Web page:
Pittsburgh Bureau of Police activity dropped, by several key measures, during the first year of Mayor Ed Gainey’s administration, but the historic skewing of arrests and other such actions toward Black males did not budge.
The bureau in recent days released its annual statistical report, an 85-page chronicle of activity by a force that has steadily waned from around 1,000 officers in 2019 to fewer than 800 today. Among the findings, the report shows a sizable drop in overall arrests, traffic stops and park-and-walks between 2021 and last year.
A police spokesperson said this is consistent with national trends since the onset of the pandemic in 2020 but the underlying causes are unclear.
“It’s difficult to pinpoint any one thing that may have resulted in decreased numbers in these areas,” Cara Cruz, the department’s public information officer, wrote in an email.
From the vantage of officers, staffing shortages appear to be a factor.
“You’re losing numbers so you can’t do as much proactive policing,” said Robert Swartzwelder, the president of the Fraternal Order of Police lodge representing the bureau rank-and-file. “It’s probably significantly correlated … You see the number of police officers dropping at the same rate as you’re seeing that activity dropping.”
Anthony Coghill, a city councilor who chairs the public safety committee, said he had not yet reviewed the report but reiterated Swartzwelder’s concerns about the impact of reduced staffing.
“That’s disturbing to me,” he said. “It’s alarming.”
It wasn’t immediately clear whether the reduced activity tracked closely to declining officer counts. The 2022 report did not include updated information on the force’s numbers and demographics. It included outdated numbers that were identical to those in the 2021 report. Cruz said the bureau was working to correct that error.
During his successful 2021 mayoral campaign, Gainey said high arrest rates of Black Pittsburghers reflected a failure to implement community-oriented policing, adding that there was "a serious issue with overpolicing in our neighborhoods, and the numbers don’t lie."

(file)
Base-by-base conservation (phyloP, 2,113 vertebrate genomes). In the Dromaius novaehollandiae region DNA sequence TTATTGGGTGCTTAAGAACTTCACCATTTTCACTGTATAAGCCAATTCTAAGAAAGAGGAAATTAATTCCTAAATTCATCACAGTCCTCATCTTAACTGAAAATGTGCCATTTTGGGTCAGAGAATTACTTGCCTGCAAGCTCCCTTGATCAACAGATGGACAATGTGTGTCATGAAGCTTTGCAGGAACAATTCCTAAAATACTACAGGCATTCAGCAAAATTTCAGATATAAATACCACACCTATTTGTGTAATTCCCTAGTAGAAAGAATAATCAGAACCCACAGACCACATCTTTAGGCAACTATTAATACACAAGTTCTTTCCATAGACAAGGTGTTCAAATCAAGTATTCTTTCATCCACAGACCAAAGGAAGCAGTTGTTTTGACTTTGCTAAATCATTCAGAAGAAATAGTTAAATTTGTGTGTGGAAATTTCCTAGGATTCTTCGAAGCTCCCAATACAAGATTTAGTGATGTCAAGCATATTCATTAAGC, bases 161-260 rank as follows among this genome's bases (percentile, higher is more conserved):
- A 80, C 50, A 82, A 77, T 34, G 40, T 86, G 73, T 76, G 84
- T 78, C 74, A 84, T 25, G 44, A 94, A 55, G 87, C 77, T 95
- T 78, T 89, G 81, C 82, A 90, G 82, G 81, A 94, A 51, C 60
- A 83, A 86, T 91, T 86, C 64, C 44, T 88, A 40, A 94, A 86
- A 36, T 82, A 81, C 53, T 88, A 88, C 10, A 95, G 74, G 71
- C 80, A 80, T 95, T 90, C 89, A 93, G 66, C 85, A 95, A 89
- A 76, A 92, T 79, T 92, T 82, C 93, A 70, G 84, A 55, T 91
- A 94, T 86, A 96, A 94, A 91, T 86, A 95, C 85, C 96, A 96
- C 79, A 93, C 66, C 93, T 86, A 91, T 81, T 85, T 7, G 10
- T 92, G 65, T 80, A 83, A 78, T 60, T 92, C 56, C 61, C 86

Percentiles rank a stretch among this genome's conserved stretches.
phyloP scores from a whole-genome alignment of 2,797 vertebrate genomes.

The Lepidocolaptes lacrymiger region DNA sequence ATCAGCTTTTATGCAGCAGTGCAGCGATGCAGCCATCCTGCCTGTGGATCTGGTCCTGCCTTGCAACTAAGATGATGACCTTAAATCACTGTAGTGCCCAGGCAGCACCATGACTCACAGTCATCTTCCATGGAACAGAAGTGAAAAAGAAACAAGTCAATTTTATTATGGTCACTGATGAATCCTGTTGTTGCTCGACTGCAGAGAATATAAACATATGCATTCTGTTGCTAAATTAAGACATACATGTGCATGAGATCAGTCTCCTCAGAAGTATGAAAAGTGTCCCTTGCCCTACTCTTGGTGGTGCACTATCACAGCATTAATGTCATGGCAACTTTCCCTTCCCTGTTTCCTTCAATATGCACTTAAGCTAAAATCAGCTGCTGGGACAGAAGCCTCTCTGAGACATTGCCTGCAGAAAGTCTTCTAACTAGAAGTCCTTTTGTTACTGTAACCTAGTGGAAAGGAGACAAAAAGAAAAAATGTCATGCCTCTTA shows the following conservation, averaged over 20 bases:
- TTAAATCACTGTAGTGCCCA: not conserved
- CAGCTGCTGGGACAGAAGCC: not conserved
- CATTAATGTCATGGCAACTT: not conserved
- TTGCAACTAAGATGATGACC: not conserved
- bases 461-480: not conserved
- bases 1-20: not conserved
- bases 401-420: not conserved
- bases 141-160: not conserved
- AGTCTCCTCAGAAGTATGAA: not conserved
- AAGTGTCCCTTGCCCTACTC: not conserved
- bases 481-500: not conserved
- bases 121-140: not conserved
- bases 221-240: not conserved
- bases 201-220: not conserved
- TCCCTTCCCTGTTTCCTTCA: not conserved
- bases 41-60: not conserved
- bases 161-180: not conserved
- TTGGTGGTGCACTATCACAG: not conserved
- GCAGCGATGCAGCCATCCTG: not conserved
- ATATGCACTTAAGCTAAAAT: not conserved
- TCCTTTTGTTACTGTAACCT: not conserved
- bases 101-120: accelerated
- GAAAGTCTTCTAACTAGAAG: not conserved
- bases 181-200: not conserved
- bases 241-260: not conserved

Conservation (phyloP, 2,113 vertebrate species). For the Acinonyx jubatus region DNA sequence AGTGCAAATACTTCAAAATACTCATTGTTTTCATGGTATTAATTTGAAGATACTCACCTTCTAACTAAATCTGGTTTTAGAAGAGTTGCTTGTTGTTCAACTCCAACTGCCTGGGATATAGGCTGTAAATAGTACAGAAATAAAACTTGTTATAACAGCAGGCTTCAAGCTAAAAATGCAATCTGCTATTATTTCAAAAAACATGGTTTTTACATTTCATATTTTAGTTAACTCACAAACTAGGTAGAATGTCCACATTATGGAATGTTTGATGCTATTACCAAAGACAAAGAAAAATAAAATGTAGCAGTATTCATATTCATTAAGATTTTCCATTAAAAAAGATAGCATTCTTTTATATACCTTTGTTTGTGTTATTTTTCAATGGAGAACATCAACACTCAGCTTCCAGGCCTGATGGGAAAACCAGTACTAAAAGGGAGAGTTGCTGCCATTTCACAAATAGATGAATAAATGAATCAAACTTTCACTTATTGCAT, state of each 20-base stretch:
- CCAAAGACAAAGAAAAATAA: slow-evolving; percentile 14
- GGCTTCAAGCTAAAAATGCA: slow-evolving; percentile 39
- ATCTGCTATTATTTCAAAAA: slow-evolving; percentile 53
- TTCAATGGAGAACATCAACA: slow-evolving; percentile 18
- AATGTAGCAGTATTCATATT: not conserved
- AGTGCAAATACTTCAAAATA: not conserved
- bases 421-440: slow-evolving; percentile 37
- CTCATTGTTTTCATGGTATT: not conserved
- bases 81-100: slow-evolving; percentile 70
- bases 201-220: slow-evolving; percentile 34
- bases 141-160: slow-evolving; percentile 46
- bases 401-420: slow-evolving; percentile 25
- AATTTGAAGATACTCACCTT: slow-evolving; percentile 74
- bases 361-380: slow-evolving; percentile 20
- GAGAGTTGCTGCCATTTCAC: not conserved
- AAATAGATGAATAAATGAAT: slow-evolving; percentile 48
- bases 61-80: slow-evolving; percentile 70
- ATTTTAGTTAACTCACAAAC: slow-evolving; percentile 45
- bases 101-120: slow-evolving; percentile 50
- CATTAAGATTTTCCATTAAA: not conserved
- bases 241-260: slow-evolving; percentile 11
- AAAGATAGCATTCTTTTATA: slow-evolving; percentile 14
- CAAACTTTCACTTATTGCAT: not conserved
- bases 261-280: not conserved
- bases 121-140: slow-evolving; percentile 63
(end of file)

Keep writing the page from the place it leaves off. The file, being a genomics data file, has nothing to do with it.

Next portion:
During his first year in office, Black men continued to comprise nearly half of those arrested by the bureau, and nearly three-fourths of those who were stopped and frisked.
In May, Gainey appointed Larry Scirotto to lead the department, following a year-long process to name a successor to former chief Scott Schubert. In announcing his appointment, Scirotto, who identifies as biracial, vowed to restructure the department around violent crime intervention, officer wellness, and community police partnerships.
Cruz pointed out that Scirotto was not leading the bureau during 2022 – the year of the most recent data – but noted, “The statistical data serves as a guideline for where the Bureau can improve and focus efforts to ensure that fair and equitable policing is the primary objective moving forward.”
A spokesperson for Gainey said the administration is aware of “lasting issues” over policing in the Black community and is “continuing to evaluate the systems.”
“One change that has happened is the hiring of a new police chief that understands the need for community building,” said Olga George, Gainey’s press secretary. “Dealing with this issue must start at a place of mutual trust and respect to change those disparities.”
Swartzwelder said it’s difficult, with the data available, to conclusively determine whether police actions reflect "a problem" involving racial bias.